I went to the tailgunners post to lay on a hard metal “bed” behind another .50 caliber machine gun.  It was a good view point, but my thoughts turned again to the real people who manned this position on combat aircraft.  There wasn’t much room to swing the gun from side to side, so I’m guessing, a tailgunner didn’t have much to shoot at unless an enemy was coming directly at him.  Changing ammo belts was another problem that came to mind.  There just wan’t room (in my opinion) to do it gracefully.  But, I’m guessing in combat, you don’t give a shit about being graceful.

The bomb bay doors are sealed up, but there are still racks on each side of the bay with several inert 250 pound bombs displayed.  From what I could figure from the configuration of the racks, each plane could carry about 2000 pounds of bombs.  The bombs now provide some balance to the aircraft while on the ground.  We were told not to board all at once, lest she would sit back on her tail from being out of balance.

After an all too short thirty minutes, we got the “buckle up” sign and began our turn back to the airport.  By now, I’m sitting outside the flight deck under the carry through section of the wings.  That is the place where the wings join together at the middle of the fuselage.  Looking up at that area, I could see a small wet area – they didn’t get all of the leaks fixed.  The area had been patched many times and there was still some sealant showing around newer patches.  Above that area, was a mass of hydraulic pipes, cabeling, and other tubing that controlled various functions of the aircraft.  Ya, she looks 83 years old alright.  

To my right and below the flight deck, I could see the nose landing gear.  One of the crewmembers crawled down a small aisleway to lay on the floor and watch it as we made our approach.  I’m guessing there is no “gear down and locked” light on the flight control panel?

Touch down was what I expected of an old war bird – rough and hard.  There was a big thump that drove us into our seats, and then the squeal of tires on the runway.  We came to a stop and then taxied back to the hanger area to disembark.  We were given time to walk around the plane, take pictures and talk to the crew before going back to our waiting families.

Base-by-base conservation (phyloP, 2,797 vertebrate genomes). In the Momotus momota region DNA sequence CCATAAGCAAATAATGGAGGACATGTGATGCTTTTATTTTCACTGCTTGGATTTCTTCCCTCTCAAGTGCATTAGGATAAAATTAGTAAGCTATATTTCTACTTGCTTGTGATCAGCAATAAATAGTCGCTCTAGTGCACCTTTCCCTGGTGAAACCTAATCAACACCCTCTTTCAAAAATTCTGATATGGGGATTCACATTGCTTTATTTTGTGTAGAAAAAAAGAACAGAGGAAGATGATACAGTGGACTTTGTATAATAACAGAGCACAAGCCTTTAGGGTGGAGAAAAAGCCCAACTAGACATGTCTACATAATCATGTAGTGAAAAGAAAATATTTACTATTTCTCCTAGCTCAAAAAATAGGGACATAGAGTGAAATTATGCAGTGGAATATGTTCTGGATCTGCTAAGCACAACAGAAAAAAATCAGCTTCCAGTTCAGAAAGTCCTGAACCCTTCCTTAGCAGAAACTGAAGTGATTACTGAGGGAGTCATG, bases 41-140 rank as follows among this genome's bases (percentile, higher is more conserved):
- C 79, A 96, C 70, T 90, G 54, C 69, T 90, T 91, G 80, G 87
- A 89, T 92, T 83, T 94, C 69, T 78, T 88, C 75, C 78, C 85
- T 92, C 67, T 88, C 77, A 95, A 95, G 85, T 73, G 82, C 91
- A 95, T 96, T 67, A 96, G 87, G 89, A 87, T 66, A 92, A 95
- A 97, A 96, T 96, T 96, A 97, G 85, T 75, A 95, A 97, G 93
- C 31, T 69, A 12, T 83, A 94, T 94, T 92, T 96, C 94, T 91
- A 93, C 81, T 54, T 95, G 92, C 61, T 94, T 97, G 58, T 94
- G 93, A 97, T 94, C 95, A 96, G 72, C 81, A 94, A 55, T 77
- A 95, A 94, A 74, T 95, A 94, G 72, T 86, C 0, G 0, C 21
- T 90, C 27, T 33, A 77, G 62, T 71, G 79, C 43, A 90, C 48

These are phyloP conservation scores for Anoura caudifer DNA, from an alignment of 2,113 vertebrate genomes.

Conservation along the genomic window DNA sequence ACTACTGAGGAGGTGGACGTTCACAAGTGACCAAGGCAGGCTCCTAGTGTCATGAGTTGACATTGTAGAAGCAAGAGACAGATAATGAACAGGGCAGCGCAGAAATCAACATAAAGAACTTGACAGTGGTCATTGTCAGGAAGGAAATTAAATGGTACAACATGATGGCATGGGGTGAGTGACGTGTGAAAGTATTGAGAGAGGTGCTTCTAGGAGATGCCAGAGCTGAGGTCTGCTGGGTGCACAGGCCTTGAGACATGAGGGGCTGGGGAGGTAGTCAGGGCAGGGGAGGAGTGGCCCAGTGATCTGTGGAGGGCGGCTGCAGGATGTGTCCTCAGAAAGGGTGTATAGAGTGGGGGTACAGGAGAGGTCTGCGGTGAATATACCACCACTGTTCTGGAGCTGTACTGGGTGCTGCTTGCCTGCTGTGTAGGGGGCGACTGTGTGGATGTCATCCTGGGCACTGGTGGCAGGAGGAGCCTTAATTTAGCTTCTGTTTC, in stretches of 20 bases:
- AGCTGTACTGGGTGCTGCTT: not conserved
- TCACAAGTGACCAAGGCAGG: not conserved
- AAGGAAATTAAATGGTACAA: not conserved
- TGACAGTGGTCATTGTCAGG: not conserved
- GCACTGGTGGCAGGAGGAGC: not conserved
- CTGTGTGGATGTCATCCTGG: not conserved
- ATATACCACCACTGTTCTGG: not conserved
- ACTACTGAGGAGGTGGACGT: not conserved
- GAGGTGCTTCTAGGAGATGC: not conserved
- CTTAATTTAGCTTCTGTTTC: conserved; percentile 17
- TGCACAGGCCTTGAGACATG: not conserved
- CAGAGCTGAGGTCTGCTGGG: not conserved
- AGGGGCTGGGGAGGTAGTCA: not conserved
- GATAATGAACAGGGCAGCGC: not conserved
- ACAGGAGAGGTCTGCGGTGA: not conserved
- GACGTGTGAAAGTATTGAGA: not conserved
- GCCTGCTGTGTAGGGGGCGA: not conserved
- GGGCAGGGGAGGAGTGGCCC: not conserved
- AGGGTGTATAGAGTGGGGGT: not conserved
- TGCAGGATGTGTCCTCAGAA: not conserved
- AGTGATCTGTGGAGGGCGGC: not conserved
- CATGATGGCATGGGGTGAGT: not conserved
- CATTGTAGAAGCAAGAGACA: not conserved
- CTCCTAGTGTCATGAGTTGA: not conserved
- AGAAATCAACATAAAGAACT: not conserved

I had many thoughts about that ride.  Men came to mind whom I had worked with that flew these planes for real – in real combat.  At the time, I didn’t have the sense to really talk to them about their experiences, to ask them questions.  But, like most veterans, they rarely talked about the war to anyone.

It is a shame that they don’t talk about what they saw and did for the simple fact of never forgetting their stories.  I can understand why they don’t talk and don’t hold that against any veteran.  As I look back on my life and think about the men I’ve known who were part of WWII, one simple fact stands out for all of them.  They went to war, did their job, came home, and went on with life, keeping their secrets to themselves.  So many family members, people I’ve worked with, rubbed shoulders with or knew as an acquaintence, were veterans with amazing stories that never got told.  I morn for all of that lost history.

Taking that flight on Diamond Lil gave me a knew perspective on what our fathers, uncles, friends and neighbors did during WWII.  Their sacrafices and devotion to duty should never be forgotten.  Not for that war or any war.

God bless our veterans, and God bless America.

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  1. Kim Smyth

    What a great experience! My friend took care of one of those pilots that flew on her, or another plane with a scantily dressed lady on it. He’s still going!

  2. Sadje

    Must be an amazing experience